Showing 1 - 2 of 2 annotations tagged with the keyword "Health Care Costs"

Annotated by:
Teagarden, J. Russell

Primary Category: Literature / Fiction

Genre: Short Story

Summary:

The Strand Magazine is a source for “unpublished works by literary masters.” The October-February (2017-2018) issue includes a Raymond Chandler short story that has never before been published. Chandler wrote crime fiction for the most part, and the stories usually involved the fictional detective Phillip Marlowe. This story, however, written between 1956 and 1958, centered on how American health care fails people who need it when they can’t pay for it or look like they can’t pay for it. 

In this story, a man who has been hit by a truck is brought into the emergency department at “General Hospital.” He arrives just before shift change and so the admitting clerk is already annoyed. The clerk checks the patient’s pockets for the required $50 deposit and finds nothing, so she could now send the patient to the county hospital, and that would be that. But, before she initiates the transfer, she asks a passing private attending physician to look at the patient. He sees that the patient is dirty, smells of alcohol, and would cost a lot to work up. Mindful of an admonition from a major donor that the “hospital is not run for charity,” the physician surmises the patient is “just drunk,” and agrees the patient should be moved to the county hospital. So off the patient goes.  

The next day, the same admitting clerk at General Hospital gets a call from the county hospital. She’s informed that the patient they transferred had a head injury requiring surgery, and that the patient had $4,000 in a money belt inside his undershirt. The patient couldn’t be saved, however, because of the delay involved in the transfer to the county hospital. It’s all right—he only died.



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So Much For That

Shriver, Lionel

Last Updated: Jan-18-2018
Annotated by:
Teagarden, J. Russell

Primary Category: Literature / Fiction

Genre: Novel

Summary:

The book opens with Shep Knacker packing his bags for his long-dreamed of “Afterlife”—his word for retirement—in Pemba, an island off the coast of Tanzania. He plans to take his wife, Glynis, and his high school aged son, Zach. This plan is not unexpected because Shep and Glynis have made many “research” trips during their 26-year marriage to find the right place (though never to Pemba). But, there were always reasons not to act on their research. An intervention was needed. Glynis is not home while he is packing because she is at some “appointment.” When she gets home, Shep informs her of his plans for the three of them to leave for Pemba, and he further informs Glynis that he’s going whether she comes or not. In response, she informs him that she has cancer—a bad one (mesothelioma); he unpacks, so much for that.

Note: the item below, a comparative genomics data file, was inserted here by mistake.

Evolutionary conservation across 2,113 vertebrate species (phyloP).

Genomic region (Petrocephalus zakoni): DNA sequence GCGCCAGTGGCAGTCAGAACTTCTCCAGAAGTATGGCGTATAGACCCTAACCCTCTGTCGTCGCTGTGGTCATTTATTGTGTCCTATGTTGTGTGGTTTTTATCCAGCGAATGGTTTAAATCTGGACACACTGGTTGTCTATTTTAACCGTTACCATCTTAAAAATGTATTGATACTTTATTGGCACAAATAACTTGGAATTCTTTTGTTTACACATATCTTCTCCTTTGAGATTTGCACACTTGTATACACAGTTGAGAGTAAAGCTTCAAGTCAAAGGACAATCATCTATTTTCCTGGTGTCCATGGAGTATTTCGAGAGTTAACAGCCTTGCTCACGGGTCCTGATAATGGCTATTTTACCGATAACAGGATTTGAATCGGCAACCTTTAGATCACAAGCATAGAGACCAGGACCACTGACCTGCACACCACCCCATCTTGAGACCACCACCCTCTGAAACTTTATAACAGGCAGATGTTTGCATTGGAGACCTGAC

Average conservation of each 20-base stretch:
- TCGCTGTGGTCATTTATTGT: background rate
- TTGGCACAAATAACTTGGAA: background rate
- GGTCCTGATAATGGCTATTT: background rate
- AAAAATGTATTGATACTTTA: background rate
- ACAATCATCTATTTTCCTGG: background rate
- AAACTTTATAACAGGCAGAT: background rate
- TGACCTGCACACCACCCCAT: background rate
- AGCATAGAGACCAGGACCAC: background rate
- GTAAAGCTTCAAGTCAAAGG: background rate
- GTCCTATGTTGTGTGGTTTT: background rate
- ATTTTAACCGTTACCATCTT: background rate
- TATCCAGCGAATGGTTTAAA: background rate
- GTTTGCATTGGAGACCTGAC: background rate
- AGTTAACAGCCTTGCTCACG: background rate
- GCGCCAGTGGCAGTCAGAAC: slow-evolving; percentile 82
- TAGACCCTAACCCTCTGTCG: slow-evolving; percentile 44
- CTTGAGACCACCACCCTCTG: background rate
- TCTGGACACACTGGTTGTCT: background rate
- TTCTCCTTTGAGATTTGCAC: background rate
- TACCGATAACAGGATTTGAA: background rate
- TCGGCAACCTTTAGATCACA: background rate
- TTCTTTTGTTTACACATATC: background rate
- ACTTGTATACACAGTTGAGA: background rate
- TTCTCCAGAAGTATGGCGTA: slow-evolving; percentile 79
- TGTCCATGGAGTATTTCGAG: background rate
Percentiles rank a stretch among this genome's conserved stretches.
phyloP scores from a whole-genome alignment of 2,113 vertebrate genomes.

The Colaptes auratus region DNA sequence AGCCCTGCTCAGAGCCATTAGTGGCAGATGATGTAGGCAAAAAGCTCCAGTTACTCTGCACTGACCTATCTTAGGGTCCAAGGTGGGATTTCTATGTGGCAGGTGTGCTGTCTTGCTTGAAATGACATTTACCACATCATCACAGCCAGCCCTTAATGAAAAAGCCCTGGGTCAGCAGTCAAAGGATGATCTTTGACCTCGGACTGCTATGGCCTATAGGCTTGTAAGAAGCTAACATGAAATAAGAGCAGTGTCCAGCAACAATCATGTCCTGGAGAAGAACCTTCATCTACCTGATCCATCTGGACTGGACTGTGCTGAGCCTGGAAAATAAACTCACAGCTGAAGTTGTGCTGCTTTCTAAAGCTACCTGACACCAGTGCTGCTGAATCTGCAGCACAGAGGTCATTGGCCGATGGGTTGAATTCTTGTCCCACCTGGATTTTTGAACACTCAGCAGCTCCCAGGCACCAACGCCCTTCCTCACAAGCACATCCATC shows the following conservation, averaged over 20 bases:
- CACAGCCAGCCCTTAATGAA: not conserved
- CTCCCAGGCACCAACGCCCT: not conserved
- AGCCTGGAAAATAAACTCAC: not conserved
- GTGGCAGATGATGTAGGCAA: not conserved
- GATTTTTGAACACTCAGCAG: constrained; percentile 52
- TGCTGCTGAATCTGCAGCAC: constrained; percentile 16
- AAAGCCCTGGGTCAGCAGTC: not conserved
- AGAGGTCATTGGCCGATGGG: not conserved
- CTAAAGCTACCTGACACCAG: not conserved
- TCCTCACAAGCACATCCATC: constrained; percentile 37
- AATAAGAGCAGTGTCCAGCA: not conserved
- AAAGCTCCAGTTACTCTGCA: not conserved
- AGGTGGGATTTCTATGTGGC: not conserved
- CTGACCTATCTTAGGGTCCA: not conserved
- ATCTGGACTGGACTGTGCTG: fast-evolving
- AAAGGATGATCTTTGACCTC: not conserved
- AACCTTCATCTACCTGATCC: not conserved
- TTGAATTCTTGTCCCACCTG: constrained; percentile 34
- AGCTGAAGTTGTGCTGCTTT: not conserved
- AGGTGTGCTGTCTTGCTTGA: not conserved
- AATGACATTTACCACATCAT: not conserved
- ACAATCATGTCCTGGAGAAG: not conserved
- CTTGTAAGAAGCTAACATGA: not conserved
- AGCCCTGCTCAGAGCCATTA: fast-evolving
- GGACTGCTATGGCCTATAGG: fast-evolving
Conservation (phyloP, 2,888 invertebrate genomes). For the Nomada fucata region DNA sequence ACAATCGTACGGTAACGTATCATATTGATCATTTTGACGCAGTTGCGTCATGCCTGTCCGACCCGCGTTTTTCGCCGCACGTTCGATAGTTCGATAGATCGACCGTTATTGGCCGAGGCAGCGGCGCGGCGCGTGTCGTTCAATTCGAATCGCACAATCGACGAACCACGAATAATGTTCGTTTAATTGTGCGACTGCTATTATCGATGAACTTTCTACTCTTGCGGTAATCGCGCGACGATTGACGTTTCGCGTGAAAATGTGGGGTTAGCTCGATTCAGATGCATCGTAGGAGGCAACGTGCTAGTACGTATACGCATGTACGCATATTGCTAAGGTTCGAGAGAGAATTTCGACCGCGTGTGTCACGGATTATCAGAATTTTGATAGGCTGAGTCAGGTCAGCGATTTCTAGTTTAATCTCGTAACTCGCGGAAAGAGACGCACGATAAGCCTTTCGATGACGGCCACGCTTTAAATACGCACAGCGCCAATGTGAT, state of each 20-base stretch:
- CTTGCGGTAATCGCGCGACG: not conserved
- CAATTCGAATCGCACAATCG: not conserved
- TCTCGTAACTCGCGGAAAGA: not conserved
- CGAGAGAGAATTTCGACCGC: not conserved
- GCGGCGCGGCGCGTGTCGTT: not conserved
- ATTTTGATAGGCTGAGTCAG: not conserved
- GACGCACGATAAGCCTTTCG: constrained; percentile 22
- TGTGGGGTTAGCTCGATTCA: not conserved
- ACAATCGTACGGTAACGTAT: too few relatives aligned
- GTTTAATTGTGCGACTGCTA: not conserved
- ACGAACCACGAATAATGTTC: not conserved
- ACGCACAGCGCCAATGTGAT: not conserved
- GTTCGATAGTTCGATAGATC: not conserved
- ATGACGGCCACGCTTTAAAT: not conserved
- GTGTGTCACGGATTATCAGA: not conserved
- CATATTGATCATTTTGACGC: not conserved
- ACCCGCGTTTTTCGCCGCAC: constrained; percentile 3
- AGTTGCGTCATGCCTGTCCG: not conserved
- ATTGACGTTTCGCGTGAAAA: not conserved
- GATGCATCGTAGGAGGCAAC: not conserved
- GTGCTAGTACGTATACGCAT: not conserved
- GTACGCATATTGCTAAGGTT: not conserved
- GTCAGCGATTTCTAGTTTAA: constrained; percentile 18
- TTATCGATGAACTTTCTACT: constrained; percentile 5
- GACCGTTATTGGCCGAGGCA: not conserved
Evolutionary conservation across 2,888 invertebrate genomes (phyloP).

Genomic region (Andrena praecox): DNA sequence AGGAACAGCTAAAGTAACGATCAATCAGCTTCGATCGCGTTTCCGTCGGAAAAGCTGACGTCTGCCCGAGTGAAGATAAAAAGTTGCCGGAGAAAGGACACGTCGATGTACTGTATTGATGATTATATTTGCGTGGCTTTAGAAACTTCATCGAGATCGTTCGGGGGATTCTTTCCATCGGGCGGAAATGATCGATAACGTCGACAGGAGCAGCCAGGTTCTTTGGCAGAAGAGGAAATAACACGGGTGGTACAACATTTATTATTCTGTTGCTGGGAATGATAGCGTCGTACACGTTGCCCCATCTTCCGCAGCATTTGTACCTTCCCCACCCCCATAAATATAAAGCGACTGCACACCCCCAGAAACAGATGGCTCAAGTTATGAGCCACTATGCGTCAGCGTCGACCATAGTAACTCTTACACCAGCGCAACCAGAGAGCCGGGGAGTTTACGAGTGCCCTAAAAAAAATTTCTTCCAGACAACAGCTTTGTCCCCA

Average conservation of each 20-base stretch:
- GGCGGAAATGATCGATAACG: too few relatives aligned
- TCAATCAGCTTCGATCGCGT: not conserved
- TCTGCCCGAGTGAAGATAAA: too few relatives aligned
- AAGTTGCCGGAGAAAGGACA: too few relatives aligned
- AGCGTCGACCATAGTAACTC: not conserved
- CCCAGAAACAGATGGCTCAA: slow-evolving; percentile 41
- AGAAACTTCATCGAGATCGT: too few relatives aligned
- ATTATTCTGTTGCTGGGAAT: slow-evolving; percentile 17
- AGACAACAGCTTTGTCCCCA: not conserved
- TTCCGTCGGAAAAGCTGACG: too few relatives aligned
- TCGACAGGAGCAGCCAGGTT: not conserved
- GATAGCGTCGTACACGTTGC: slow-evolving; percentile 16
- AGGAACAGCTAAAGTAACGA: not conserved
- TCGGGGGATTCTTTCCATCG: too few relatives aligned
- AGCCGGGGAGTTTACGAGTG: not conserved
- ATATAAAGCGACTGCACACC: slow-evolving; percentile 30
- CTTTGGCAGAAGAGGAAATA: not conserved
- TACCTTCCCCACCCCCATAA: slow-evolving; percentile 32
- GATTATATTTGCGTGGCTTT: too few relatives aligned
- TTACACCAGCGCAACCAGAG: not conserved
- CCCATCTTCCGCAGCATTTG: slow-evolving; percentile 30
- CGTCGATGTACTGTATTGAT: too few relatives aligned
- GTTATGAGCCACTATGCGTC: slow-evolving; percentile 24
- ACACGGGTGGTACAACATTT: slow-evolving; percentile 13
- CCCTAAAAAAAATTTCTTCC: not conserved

What unfurls from there is more complicated than just the challenges Glynis’s disease produces, though these are monumental challenges. Other people, too, are in need of Shep’s attention. His father’s decrepitude is advancing, his sister is on the brink of homelessness, and his teenage son is detaching from him and life in general. Shep eventually loses his job as an employee at the handyman company he once owned (“Knack of All Trades”) then sold to fund his Afterlife. There’s more. 

Shep's best friend, Jackson, who also worked with him at Knack of All Trades has two girls, and one of them has familial dysautonomia. This progressive genetic disease of the nervous system produces a constellation of medical problems that are bizarre, intense, and serious, before it ultimately produces a tragic end. The trauma and tragedy this disease inflicts in this story (and in life) encompass the entire family, in spite of the heroic efforts of Jackson’s wife, Carol. 
 
The many plot lines in this novel at times proceed independently of one another, and at other times intersect. They concern serious illness experiences and the effects they have on families and also how the American health care system can place burdens on those who need it. Nevertheless, the two families, beaten down by illness, fatigued from encounters with doctors and hospitals, and exasperated from fights with insurance companies, rally enough to make it to Pemba. The trip becomes financially affordable as the result of some narrative gimmickry involving a financial settlement of $800,000 from the company that put asbestos in equipment Glynis had used years before. They would spend the rest of their lives there, longer for some than for others.   

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